While the writer of this article gives the definition of reinforcement and some of the measures that would ensure there is reinforcement, she fails to answer the question initially asked. The author would have started by giving some of the common characteristics of effective reinforcers such as individualism, personalized, frequent, immediate, varied and random. It is after this that she would have looked at some of the effective types of reinforcers.However, she does analyze some few types of reinforces such as recognition, appreciation and praise which according to Burden, (2010), are applicable at places of work and in schools. In addition, she fails to list the ten sample classroom reinforces such as allowing students to participate in different activities, rewarding them for good performance, and praising them in case they make extra ordinary performances in classroom. Response to Moriah The answer by Moriah has a good start where it defines the term reinforcement as defined in the textbook.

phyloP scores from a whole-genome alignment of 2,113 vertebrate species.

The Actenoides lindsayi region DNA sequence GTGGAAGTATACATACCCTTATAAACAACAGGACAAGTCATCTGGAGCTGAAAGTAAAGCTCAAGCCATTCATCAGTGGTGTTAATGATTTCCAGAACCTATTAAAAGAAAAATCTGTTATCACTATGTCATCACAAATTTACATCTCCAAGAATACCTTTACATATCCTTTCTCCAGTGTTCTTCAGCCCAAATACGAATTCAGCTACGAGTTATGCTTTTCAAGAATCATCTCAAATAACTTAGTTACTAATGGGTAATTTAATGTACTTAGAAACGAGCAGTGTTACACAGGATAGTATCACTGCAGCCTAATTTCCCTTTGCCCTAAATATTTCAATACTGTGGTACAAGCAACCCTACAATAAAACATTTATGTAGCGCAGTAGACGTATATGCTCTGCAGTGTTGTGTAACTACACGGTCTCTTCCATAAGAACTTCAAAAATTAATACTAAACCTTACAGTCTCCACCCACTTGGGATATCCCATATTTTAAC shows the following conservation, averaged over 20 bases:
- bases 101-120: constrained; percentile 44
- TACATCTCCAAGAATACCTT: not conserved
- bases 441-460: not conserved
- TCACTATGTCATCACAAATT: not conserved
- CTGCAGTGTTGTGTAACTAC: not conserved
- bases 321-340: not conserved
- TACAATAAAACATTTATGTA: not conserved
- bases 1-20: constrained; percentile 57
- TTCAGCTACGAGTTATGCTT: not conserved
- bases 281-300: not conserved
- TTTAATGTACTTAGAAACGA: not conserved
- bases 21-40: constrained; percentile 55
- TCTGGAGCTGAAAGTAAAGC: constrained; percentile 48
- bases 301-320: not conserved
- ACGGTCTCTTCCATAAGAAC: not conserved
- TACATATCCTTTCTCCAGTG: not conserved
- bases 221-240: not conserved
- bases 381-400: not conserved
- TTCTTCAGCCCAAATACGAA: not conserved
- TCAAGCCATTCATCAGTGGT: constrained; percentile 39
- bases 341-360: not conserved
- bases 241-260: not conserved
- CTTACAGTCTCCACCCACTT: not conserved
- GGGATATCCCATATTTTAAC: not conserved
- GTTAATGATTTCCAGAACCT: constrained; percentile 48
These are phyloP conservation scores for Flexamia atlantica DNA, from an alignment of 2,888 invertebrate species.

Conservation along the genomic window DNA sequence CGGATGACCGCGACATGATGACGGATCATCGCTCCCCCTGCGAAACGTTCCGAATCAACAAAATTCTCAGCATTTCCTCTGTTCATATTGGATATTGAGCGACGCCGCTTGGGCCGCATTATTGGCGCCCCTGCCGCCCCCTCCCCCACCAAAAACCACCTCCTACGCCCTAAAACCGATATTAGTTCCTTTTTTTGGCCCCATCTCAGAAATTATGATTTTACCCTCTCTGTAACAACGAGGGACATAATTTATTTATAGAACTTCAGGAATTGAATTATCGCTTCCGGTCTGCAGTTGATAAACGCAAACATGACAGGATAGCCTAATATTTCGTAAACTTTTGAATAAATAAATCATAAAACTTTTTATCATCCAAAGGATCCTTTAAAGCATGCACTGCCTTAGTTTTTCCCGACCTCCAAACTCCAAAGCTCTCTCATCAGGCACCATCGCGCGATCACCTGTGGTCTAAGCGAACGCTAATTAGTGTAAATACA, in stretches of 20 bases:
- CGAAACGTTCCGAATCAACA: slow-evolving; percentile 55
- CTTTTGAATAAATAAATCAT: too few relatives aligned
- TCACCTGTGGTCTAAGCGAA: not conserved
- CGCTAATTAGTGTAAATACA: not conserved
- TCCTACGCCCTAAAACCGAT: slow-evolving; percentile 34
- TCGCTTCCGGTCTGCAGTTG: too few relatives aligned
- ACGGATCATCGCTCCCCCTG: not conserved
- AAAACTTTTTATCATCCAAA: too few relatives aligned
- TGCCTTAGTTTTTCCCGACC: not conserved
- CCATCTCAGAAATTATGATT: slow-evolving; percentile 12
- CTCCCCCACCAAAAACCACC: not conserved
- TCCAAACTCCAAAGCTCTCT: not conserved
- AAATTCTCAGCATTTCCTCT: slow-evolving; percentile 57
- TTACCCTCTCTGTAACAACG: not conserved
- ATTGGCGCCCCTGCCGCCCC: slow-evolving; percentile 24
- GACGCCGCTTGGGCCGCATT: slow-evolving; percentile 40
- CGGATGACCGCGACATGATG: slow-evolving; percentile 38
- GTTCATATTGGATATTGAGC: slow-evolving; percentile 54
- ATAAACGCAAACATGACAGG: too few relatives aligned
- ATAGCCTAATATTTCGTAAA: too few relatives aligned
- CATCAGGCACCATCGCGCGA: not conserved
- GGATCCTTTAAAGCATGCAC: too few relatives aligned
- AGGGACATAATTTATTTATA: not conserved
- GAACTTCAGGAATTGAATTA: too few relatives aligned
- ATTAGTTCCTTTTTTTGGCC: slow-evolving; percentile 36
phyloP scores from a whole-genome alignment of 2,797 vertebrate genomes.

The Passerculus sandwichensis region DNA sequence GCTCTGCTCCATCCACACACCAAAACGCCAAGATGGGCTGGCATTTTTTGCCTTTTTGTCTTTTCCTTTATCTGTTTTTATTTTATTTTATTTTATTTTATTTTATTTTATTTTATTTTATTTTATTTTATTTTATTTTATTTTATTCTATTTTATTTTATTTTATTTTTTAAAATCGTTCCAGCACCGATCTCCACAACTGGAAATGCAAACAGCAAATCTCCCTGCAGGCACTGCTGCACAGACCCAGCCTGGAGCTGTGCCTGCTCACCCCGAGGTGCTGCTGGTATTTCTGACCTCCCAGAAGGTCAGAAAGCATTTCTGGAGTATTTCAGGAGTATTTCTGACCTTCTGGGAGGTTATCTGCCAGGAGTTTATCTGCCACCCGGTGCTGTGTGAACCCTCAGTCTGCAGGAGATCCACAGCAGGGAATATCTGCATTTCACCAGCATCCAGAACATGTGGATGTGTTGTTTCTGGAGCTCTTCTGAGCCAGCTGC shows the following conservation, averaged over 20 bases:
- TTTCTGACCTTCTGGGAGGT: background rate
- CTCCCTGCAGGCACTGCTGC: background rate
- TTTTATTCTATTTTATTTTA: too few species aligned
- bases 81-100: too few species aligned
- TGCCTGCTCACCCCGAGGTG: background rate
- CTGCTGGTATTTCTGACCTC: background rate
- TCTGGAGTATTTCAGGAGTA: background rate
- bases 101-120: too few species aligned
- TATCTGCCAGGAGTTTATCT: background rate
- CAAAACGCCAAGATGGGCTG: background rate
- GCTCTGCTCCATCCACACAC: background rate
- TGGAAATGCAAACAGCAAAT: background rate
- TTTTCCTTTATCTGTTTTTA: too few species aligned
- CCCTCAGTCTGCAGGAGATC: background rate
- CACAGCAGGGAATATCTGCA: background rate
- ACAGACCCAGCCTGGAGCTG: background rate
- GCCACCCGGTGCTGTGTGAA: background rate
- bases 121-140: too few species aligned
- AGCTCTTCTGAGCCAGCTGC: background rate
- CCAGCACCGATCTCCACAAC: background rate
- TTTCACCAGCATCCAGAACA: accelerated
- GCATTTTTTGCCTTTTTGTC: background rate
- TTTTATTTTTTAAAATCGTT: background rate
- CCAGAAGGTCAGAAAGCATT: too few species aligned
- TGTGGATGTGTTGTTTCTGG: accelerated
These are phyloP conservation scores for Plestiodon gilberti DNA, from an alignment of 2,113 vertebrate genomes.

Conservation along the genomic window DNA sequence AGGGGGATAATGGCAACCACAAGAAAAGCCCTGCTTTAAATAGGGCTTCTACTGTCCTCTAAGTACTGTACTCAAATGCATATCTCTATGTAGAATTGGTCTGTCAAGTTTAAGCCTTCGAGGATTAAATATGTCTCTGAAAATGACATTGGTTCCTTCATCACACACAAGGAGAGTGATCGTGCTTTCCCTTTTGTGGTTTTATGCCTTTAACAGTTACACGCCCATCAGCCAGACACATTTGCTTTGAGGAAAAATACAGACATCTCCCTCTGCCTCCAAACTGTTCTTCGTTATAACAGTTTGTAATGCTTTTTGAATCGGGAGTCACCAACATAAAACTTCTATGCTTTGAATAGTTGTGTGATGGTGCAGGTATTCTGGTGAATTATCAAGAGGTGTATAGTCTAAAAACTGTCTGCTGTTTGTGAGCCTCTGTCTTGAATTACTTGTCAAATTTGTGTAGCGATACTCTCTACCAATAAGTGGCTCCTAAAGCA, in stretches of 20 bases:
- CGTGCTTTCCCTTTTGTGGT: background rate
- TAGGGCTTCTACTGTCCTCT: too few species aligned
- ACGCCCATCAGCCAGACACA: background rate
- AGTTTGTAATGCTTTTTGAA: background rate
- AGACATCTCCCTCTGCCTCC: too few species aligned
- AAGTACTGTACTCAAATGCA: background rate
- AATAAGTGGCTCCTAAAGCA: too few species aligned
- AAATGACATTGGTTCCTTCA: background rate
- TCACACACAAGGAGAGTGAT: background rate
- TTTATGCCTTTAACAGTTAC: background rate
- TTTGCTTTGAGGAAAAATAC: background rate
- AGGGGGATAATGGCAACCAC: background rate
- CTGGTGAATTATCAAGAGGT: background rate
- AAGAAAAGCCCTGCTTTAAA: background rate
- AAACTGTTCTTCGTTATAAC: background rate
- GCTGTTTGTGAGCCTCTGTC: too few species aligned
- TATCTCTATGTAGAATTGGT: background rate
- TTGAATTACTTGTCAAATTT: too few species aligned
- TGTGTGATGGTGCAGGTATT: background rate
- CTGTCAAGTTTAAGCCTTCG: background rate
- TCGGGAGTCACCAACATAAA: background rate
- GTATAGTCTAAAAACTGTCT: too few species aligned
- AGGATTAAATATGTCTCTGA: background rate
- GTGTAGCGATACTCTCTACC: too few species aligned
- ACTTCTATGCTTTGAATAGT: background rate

She goes ahead and explains how we can apply this in real life as teacher. This gives us a good base as it helps us in understanding what reinforcers are and how we can make use of them. According to Burden, (2010), there is a difference between reinforcers and incentives. An incentive is a promise to do something in case the other person achieves a set target. This second answer offers an explanation, which helps us to understand the difference between an incentive and reinforcement.
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This second answer also offers a list of the ten samples of reinforcers in a classroom. All the samples are reinforcers and this is a clear indication that the author of the article fully understands the difference between reinforcement and incentives. However, even though the author of the article has offered a good explanation of the term reinforcement, she fails to give the characteristics of effective reinforcers, which would assist in better understanding.
Burden, R. (2010). Classroom Management: Creating a Successful K-12 Learning Community. Hoboken, NJ: John Wiley & Sons, Inc.
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